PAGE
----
Since James Daschuk's Clearing The Plains came out last year Canadian's have been forced to reassess John A. MacDonald's place in the pantheon of Canadian heros. Among a fair bit of back-and-forth on the subject, Dennis Gruending's short piece stands out. My favorite bit from it:
In Macdonald’s case, his attitude about the inferiority of indigenous people was commonplace at the time, but the scope of his actions presents a problem for his defenders. Did he use starvation and near starvation as a weapon against indigenous people in Western Canada whose communities had been decimated by loss of the bison? Daschuk says he did and that the deliberate withholding of food to hungry people led to hundreds of deaths by starvation, and also created the conditions for a tuberculosis epidemic in indigenous communities.
I have heard no worthy refutation of Daschuk’s claim. In fact, he has been awarded the Sir John A. Macdonald Prize for a Canadian book of history judged to have made the most significant contribution to an understanding of our past. This is highly ironic but it also means that Daschuk has written a good book.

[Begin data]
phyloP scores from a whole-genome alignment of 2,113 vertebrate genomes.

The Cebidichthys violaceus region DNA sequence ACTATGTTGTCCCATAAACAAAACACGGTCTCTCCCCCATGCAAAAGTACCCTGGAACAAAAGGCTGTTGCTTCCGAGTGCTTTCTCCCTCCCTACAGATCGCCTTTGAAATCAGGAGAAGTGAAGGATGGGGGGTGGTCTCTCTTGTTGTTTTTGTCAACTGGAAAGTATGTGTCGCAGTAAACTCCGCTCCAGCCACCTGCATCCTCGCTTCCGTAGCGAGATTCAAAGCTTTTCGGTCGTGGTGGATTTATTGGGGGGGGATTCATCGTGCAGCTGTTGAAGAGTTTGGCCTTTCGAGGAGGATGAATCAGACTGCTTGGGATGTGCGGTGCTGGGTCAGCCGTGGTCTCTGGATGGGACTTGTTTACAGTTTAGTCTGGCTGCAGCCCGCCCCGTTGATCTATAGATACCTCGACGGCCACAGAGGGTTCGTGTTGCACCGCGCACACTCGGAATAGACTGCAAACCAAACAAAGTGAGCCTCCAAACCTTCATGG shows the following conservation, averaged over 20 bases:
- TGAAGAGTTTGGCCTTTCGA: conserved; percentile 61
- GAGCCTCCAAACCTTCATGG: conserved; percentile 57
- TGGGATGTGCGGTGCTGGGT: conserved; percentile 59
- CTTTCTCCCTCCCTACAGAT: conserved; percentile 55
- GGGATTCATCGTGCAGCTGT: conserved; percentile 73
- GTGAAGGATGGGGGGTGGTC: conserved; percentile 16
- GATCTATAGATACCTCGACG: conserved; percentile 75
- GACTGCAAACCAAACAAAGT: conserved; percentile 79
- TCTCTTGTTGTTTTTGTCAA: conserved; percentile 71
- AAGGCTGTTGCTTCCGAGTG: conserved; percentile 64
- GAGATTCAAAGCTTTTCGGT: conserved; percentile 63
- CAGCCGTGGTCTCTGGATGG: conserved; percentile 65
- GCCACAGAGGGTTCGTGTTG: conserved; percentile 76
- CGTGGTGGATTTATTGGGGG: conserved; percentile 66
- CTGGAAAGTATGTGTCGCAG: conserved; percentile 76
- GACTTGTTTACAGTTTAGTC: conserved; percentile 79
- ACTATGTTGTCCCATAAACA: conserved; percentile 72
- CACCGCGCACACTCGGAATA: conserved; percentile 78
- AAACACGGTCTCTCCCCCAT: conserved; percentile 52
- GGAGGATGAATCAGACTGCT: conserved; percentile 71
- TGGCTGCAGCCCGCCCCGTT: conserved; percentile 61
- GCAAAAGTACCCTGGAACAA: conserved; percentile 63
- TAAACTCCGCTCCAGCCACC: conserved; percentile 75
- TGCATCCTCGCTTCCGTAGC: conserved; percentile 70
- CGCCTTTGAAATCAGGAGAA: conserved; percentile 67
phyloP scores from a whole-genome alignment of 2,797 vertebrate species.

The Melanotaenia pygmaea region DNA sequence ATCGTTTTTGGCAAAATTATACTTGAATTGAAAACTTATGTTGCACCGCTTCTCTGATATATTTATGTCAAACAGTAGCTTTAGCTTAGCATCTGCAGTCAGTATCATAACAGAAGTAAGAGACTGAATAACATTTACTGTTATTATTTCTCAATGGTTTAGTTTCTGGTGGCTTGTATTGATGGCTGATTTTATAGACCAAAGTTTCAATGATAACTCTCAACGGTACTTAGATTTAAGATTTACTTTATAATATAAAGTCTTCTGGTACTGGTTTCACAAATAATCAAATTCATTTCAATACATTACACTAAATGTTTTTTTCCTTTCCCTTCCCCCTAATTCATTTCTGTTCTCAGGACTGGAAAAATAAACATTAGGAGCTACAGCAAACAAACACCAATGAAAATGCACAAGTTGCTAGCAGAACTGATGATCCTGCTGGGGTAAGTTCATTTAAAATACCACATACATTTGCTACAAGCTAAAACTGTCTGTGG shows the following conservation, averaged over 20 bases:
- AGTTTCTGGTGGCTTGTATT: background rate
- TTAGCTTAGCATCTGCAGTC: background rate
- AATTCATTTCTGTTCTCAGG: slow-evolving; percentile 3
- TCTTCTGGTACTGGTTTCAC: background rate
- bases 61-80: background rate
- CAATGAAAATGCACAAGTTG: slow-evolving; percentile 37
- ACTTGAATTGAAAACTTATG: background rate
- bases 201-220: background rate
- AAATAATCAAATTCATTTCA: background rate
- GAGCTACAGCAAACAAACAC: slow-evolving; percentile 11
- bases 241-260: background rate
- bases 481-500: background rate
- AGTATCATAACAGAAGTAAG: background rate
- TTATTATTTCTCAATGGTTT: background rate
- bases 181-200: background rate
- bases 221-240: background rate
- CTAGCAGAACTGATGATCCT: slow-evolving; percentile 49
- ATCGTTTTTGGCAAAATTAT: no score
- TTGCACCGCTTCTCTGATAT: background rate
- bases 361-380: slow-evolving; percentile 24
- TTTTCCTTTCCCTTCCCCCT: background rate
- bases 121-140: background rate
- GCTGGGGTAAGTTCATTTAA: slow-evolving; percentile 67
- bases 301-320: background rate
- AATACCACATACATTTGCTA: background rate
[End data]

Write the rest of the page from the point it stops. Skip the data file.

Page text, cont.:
Incidentally, on the whole notion of presentism; all we have to do to refute that charge in this case is to find a few folk back in John A.'s day who might have voiced moral objections to his policy. And indeed we do find them, among the Canadian People themselves. Apparently, MacDonald stopped just short of starving the native population to death due to worries this might cause a scandal in Eastern Canada. From this we can conclude that at least some people back in the 1880s had qualms about refusing to provide readily available food to whole populations. If they were allowed their doubts about John A.'s policy, so too can we be.